Wednesday, March 31, 2010

Gospel-Centered Sloganeering?

Came across a post from my friend Toby Kurth (HT: Justin Taylor). We often use the phrase, "gospel-centered" - may it be more about a lifelong pursuit of a Christ-centered  lifestyle than a shallow passing slogan! 

Check out what Toby says:
Gospel centrality must not be reduced to a slogan or way of defining yourself that does not really describe how you view the world. Gospel-centrality says that all of life and the Scriptures must be interpreted through the person and work of Jesus Christ. If gospel-centrality becomes just a way of speaking about ministry with certain buzzwords and catch phrases then it will have lost all meaning.

We do not drift towards gospel-centrality in our own lives or in our churches. It involves an active and frequent application of gospel truth to every situation we face. What makes me nervous are phrases like “Is he gospel-centered?” or “That is not a gospel-centered church.” Let’s not settle for shorthand. Being “gospel-centered” is a life-long endeavor, not a slogan. It is not the ability to recite a few well-crafted phrases; it is rather the commitment to continually turn away from defining yourself or your church in accordance with anything other than the person and work of Jesus Christ.
You can read the whole thing here.

Tuesday, March 30, 2010

"The Anti-Proverbs 31 Woman"

I enjoyed this post from Jared Mellinger, Senior Pastor of Covenant Fellowship Church. Sometimes we learn from the negative example.
“The Anti-Proverbs 31 Woman”
A substandard wife, who can find?
Her husband must micro-manage her,
And he hesitates to delegate anything to her.
She does him harm, not good,
All the days of her life.
She takes no delight in working,
And she labors with unwilling hands.
She finds a large number of tasks objectionable,
And carries them out with a languid footstep.
She looks first to her own interests in everything,
And avoids being inconvenienced at all costs.
Her household receives no attention,
And her children are neglected.
Her life orbits around herself,
She is lost in her own world.
She often sleeps in,
Her mouth feasts on the bread of idleness.
She is indecisive in decision making,
And her husband is a crutch in all things.
She rarely plans ahead,
And it brings chaos to her home.
She lives in the grip of fear,
Her closest companion is anxiety for the future.
Her husband is floundering in the gates,
Where he sits among the elders of the land.
She occasionally fears the Lord,
But cares far more about physical beauty.
She receives the fruit of her hands
When no one praises her in the gates.
Aren’t we glad that God’s grace and mercy overcomes our Anti-Proverbs 31, or Anti-Sermon on the Mount, or Anti-First Corinthians 13 tendencies so that we increasingly live conforming to God’s will and obedient to His word.

Christ's Sympathy

I hope you are encouraged by these thoughts from Octavius Winslow:

“Christ’s heart is a human heart, a sinless heart, a tender heart; a heart once the home of sorrow, once stricken with grief; once an aching, bleeding, mournful heart. Thus disciplined and trained, Jesus knows how to pity and to support those who are sorrowful and solitary. He loves to chase grief from the spirit, to bind up the broken heart, to staunch the bleeding wound, and to dry the weeping eye, to ‘comfort all that mourn.’ It is His delight to visit you in the dark night-season of your sorrow, and to come to you walking upon the tempestuous billows of your grief, breathing music and diffusing calmness over your scene of sadness and gloom.”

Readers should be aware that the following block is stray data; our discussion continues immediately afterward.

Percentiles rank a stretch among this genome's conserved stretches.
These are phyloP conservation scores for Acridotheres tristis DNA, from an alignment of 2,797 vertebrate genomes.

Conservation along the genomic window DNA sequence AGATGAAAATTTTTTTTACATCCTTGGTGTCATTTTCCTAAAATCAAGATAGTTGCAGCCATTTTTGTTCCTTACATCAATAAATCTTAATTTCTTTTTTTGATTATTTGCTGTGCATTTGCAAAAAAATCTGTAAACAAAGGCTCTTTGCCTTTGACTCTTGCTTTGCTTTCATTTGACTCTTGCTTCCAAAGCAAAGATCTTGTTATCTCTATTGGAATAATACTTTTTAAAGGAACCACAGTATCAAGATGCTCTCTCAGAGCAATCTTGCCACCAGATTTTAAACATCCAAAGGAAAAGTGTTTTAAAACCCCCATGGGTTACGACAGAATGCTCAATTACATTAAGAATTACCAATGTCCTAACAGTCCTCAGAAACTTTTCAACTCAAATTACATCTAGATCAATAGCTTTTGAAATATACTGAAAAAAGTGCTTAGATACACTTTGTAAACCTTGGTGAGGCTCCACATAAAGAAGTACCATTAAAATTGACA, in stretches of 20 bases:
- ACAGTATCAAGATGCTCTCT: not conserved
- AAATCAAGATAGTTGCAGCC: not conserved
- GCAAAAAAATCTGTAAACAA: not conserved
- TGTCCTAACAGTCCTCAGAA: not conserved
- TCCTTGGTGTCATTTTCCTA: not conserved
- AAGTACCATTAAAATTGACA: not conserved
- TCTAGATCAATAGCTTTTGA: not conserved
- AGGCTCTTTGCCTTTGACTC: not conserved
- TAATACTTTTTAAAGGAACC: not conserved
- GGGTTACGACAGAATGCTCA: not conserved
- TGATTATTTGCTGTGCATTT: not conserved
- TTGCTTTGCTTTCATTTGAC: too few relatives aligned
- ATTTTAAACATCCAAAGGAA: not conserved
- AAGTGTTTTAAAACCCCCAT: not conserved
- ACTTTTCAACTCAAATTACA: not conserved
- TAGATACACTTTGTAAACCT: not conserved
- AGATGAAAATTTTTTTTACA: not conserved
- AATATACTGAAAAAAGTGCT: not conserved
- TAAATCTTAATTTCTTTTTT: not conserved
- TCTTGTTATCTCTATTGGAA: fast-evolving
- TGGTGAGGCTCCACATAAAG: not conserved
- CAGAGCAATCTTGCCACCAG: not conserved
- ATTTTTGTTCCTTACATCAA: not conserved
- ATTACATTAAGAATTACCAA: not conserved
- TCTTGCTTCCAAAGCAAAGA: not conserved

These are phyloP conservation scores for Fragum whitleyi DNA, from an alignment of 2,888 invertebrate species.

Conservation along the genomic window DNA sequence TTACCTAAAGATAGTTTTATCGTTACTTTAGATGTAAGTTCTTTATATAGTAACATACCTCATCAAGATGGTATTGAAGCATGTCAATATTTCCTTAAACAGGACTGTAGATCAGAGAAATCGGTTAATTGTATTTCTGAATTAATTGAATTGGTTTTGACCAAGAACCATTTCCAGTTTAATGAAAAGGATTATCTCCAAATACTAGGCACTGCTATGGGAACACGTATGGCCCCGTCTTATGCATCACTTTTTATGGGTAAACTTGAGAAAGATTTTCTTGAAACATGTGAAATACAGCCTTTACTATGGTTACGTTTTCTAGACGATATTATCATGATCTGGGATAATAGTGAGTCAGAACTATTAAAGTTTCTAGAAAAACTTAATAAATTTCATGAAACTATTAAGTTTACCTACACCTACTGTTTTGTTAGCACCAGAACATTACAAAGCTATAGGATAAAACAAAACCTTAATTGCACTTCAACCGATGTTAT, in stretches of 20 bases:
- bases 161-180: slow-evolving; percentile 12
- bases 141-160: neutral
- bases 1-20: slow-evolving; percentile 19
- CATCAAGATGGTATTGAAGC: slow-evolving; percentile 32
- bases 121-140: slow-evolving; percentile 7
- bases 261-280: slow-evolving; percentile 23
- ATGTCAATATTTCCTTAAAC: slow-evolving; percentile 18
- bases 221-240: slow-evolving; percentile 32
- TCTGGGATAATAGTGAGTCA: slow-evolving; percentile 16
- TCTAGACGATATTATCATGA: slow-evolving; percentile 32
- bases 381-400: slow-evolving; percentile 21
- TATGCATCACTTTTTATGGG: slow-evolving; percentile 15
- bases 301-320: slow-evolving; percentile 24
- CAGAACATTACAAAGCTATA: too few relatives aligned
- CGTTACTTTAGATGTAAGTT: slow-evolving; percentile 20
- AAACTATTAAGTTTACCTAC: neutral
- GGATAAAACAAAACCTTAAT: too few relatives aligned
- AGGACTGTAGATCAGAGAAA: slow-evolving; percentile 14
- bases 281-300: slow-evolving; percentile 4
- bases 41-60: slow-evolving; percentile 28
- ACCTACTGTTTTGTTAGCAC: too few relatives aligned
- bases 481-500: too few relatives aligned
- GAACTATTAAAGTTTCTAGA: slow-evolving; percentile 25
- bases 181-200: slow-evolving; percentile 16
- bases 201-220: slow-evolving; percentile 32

- Octavius Winslow, Evening Thoughts, January 10.

HT: Of First Importance

Thursday, March 18, 2010

Peter Hitchens, “The Rage Against God”

Peter Hitchens, the theistic brother of renowned atheist, Christopher Hitchens has written a book about his journey to Christianity, "The Rage Against God", available May 1 from Zondervan. Wikipedia has this on the new book:
"Peter Hitchens argues in his book that his brother's verdict on religion is misguided, and that faith in God is both a safeguard against the collapse of civilisation into moral chaos and the best antidote to the dangerous idea of earthly perfection through utopianism."
Here's a preview:

HT: Doug Wilson, Justin Taylor

Wednesday, March 17, 2010

The Greatest Danger Affecting American Evangelical Christianity?

I have been enjoying Mark Noll's insightful, though perhaps dated, analysis of the place of the mind among evangelicals. His quotations from Charles Malik were provocative.  Charles Malik was a Lebanese Christian  intellectual, professor and politician. Read some of his comments from a speech at Wheaton College below:
This is a solemn occasion. I must be frank with you: the greatest danger besetting American Evangelical Christianity is the danger of anti intellectualism. The mind as to its greatest and deepest reaches is not cared for enough. This cannot take place apart from profound immersion for a period of years in the history of thought and the spirit. People are in a hurry to get out of the university and start earning money or serving the church or preaching the Gospel. They have no idea of the infinite value of spending years of leisure in conversing with the greatest minds and souls of the past, and thereby ripening and sharpening and enlarging their powers of thinking.